804 F2d 588 Burkhart Meeks v. Kinsley Bank
804 F.2d 588
6 Fed.R.Serv.3d 650
Kenneth BURKHART, Through his Conservator, Byron MEEKS, and
Judith Burkhart, Plaintiffs-Appellees,
The KINSLEY BANK, Defendant-Appellant.
United States Court of Appeals,
Oct. 30, 1986.
Michael J. Friesen, P.A., Garden City, Kan., for plaintiffs-appellees.
Kenneth M. Nohe of Stan E. Wisdom, P.A., Wichita, Kan., for defendant-appellant.
Before MOORE, ANDERSON, and McWILLIAMS, Circuit Judges.
McWILLIAMS, Circuit Judge.
Kenneth and Edith Burkhart1 brought suit against Kinsley State Bank, located in Kinsley, Kansas, and Cimarron Cooperative Equity Exchange, located in Cimarron, Kansas, in the United States District Court for the District of Kansas. The gist of the complaint was that the two defendants conspired to convert, and did convert, to their own use 4,225.5 bushels of wheat which rightfully belonged to the Burkharts. Jurisdiction was based on 28 U.S.C. Sec. 1331.2 Each defendant filed a motion for summary judgment, which motions, after hearing, were granted, and judgments in favor of the two defendants and against the Burkharts were duly entered. The Burkharts did not appeal that order and judgment.
In addition to a motion for summary judgment, Kinsley State Bank also filed a motion for sanctions against the Burkharts and their attorney, who signed the complaint. The motion for sanctions alleged generally that the complaint violated Rule 11 of the Federal Rules of Civil Procedure, because it was not well grounded in fact, was not warranted by existing law and was filed for the purpose of harassment. In its order granting summary judgment, the trial court denied the Bank's motion for sanctions, with limited comment. The Bank now appeals that order.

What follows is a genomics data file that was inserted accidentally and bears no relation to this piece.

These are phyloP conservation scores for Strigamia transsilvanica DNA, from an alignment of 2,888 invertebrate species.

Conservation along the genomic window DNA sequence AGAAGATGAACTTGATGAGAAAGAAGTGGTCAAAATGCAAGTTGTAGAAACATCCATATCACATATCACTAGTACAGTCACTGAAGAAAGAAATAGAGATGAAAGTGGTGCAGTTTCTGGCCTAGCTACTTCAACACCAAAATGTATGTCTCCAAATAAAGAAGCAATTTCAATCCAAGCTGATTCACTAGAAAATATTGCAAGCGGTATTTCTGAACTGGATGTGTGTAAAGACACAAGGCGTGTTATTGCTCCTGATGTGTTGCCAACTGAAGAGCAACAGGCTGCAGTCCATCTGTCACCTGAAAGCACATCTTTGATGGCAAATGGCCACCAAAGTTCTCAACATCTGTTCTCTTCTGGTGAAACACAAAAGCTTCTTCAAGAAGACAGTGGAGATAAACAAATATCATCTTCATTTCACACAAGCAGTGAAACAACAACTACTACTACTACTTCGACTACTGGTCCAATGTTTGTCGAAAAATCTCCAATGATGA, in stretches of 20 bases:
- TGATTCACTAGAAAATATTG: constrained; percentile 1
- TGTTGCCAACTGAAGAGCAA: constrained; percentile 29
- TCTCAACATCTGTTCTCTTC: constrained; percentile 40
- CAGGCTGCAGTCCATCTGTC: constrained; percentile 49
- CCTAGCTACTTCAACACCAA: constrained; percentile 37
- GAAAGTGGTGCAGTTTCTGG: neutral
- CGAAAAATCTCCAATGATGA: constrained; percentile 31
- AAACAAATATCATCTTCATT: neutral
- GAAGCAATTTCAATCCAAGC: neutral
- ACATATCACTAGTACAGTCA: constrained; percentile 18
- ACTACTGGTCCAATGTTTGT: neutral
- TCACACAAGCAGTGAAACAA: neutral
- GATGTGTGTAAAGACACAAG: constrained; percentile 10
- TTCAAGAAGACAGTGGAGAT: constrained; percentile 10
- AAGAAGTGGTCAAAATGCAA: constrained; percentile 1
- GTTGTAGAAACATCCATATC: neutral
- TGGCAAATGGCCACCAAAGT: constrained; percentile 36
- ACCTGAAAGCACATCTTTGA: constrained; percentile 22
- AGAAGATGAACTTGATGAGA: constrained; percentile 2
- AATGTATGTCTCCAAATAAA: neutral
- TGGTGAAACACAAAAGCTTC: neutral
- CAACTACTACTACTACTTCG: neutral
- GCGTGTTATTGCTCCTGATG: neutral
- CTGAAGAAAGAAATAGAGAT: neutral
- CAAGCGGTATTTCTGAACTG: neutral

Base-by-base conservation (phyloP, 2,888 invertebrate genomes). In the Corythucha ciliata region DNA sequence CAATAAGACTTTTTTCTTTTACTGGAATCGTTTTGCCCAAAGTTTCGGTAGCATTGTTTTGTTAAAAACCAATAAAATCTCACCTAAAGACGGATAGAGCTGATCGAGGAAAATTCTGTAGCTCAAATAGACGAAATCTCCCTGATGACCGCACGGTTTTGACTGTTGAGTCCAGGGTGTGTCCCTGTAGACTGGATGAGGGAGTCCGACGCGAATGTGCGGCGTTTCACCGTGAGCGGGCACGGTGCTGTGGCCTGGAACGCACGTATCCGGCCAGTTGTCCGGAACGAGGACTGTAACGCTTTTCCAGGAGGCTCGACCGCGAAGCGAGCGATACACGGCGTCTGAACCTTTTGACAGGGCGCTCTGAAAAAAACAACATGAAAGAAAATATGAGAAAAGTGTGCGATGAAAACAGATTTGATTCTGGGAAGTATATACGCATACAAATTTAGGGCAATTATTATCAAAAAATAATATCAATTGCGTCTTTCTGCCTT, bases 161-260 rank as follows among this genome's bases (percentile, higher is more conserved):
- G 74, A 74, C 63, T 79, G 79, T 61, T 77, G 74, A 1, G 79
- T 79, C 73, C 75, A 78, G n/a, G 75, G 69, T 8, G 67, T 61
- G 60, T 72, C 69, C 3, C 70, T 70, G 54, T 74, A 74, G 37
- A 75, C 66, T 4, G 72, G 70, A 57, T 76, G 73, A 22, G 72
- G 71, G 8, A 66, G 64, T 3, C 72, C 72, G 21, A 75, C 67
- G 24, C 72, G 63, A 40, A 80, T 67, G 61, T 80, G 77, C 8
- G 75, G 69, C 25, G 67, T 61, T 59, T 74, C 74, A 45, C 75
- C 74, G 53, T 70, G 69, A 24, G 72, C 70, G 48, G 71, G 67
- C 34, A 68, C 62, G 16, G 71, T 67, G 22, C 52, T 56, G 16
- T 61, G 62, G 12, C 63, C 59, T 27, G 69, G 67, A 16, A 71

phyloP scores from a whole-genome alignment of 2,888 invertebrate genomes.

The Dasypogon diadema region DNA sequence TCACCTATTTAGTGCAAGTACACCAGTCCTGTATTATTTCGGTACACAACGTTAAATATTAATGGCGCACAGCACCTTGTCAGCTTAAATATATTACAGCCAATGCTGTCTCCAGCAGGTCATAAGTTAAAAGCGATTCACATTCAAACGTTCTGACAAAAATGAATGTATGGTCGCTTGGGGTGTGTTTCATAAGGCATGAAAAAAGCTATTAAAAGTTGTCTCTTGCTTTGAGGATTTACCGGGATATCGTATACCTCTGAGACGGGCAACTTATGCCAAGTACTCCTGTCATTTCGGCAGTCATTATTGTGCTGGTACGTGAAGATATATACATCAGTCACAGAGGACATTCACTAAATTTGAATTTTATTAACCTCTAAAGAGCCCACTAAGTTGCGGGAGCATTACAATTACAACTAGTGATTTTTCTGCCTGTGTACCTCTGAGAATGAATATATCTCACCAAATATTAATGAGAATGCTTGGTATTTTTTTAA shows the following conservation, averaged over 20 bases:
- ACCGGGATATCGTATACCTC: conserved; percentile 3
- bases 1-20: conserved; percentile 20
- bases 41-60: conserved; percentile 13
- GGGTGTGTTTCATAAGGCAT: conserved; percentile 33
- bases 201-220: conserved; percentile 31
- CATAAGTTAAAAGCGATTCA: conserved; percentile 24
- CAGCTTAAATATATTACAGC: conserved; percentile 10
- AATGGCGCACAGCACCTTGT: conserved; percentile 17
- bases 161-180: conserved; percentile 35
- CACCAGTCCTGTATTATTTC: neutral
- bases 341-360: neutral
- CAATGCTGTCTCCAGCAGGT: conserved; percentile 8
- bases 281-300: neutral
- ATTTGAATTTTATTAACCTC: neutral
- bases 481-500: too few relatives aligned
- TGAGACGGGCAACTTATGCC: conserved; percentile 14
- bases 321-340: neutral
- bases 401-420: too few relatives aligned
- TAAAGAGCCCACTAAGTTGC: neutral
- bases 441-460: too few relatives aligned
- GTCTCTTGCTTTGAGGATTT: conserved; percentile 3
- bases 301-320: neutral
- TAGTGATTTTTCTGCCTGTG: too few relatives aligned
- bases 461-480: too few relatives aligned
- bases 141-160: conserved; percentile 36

In denying the Bank's motion for sanctions, the trial court commented as follows:
Finally, defendants have moved for sanctions against plaintiffs and their attorney pursuant to Federal Rule of Civil Procedure 11. Rule 11 permits the Court to award expenses, including attorney's fees, to a litigant whose opponent acts in bad faith in instituting or conducting litigation. Badillo v. Central Steel & Wire Co., 717 F.2d 1160 (7th Cir.1983). Although plaintiffs have misapprehended the law pertinent to the case, the issues were not entirely simple in nature and the Court cannot say that plaintiffs or their counsel acted in bad faith so as to trigger sanctions under Rule 11.
Prior to the 1983 amendment, Fed.R.Civ.P. 11 provided, inter alia, that "[f]or a wilful violation of this rule [Rule 11] an attorney may be subjected to appropriate disciplinary action." (emphasis added). Although the old Rule 11 used neither the phrase "bad faith" nor "good faith," the use of the word "wilful" was construed to mean that the attorney against whom "disciplinary action" was sought had to have "subjective bad faith" before disciplinary action would be taken. Hence, in Badillo v. Central Steel & Wire Co., 717 F.2d 1160 (7th Cir.1983), the case cited by the trial court in the instant case in support of its denial of the Bank's motion for sanctions, the Seventh Circuit held that before disciplinary action could be taken under Rule 11 there must be a finding of "subjective bad faith" on the part of the attorney. The Seventh Circuit in Badillo relied, inter alia, on Nemeroff v. Abelson, 620 F.2d 339 (2d Cir.1980), where the Second Circuit, at page 350, held that disciplinary action under the old Rule 11 could only be taken where there is subjective bad faith on the part of the attorney.
By the 1983 amendments Rule 11 was changed in certain particulars. Specifically, the "wilful violation" language appearing in the old Rule 11 was deleted, and the amended Rule 11 simply provided that if a pleading is signed "in violation of the rule, the court ... shall impose upon the person who signed it, a represented party, or both, an appropriate sanction...." Further, we also note that although the pre-1983 Rule 11 used neither the phrase "bad faith" nor "good faith," the amended Rule 11 does use the phrase "good faith" once. The language of the amended rule provides, inter alia that the "signature of an attorney ... constitutes a certificate by him that he has read the pleading, motion, or other paper; that to the best of his knowledge, information and belief formed after reasonable inquiry it is well grounded in fact and is warranted by existing law or a good faith argument for the extension, modification or reversal of existing law...." (emphasis added). It would appear that in this grammatical setting the term "good faith" modifies the ensuing clause, "argument for the extension, modification or reversal of existing law," and nothing more.